Findings from various studies highlight the effectiveness of this leadership approach in improving nursing practice. For instance, a cross-sectional survey by Asif et al. (2019) revealed a positive correlation between transformational leadership and care quality, job satisfaction, and structural empowerment. The outcomes further revealed a negative relationship between this leadership style and nurse-evaluated adverse patient outcomes (Asif et al., 2019). The results of another cross-sectional study by Seljemo et al. (2020) demonstrated the efficacy of transformational leadership in developing and maintaining a realistic patient safety culture within nursing homes. This leadership style was also appropriate for balancing job demand and job resources (Seljemo et al., 2020). These research pieces’ findings highlight transformational leadership’s role in improving workers’ job performance, satisfaction rates, and patient outcomes.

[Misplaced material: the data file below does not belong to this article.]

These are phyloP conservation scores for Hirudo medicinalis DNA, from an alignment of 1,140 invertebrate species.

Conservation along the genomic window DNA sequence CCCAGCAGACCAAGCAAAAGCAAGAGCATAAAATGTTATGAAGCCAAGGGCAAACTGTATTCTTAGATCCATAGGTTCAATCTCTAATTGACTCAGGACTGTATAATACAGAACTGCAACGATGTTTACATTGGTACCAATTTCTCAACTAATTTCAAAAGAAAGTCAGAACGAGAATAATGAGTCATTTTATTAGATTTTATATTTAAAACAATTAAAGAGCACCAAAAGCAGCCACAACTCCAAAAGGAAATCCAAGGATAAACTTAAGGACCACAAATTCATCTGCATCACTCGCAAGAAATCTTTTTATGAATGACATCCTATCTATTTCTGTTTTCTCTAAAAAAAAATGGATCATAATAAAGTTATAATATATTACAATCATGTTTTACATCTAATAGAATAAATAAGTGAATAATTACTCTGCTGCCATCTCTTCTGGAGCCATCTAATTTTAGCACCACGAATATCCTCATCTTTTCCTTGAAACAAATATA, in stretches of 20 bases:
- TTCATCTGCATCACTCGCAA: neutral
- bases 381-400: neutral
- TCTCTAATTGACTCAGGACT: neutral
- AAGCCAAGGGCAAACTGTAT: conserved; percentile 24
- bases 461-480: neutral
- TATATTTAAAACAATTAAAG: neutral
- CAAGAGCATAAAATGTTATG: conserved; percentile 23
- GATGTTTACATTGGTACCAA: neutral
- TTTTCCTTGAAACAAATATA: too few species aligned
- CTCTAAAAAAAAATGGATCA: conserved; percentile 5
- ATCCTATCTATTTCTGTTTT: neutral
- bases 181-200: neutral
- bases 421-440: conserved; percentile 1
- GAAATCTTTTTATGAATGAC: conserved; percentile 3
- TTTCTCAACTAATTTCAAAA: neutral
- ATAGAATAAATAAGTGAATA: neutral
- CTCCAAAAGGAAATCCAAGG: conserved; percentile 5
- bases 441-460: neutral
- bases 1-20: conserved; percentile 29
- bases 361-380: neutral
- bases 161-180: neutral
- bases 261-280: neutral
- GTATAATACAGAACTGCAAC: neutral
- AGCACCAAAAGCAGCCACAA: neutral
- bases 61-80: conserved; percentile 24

Conclusion

In nursing, leadership involves:

  • Directing them throughout the process.
  • Providing an action cause.
  • Showing followers how to implement actions.

As part of the interdisciplinary team, nurses can lead the organization, especially in a fast-paced era typified by a highly complex surrounding and high patient equity. Effective clinical leadership practices are instrumental in ensuring the existence high-quality healthcare system that continually offers efficient and safe care. Furthermore, it indirectly affects employee retention, mortality rates, and staff stability.

References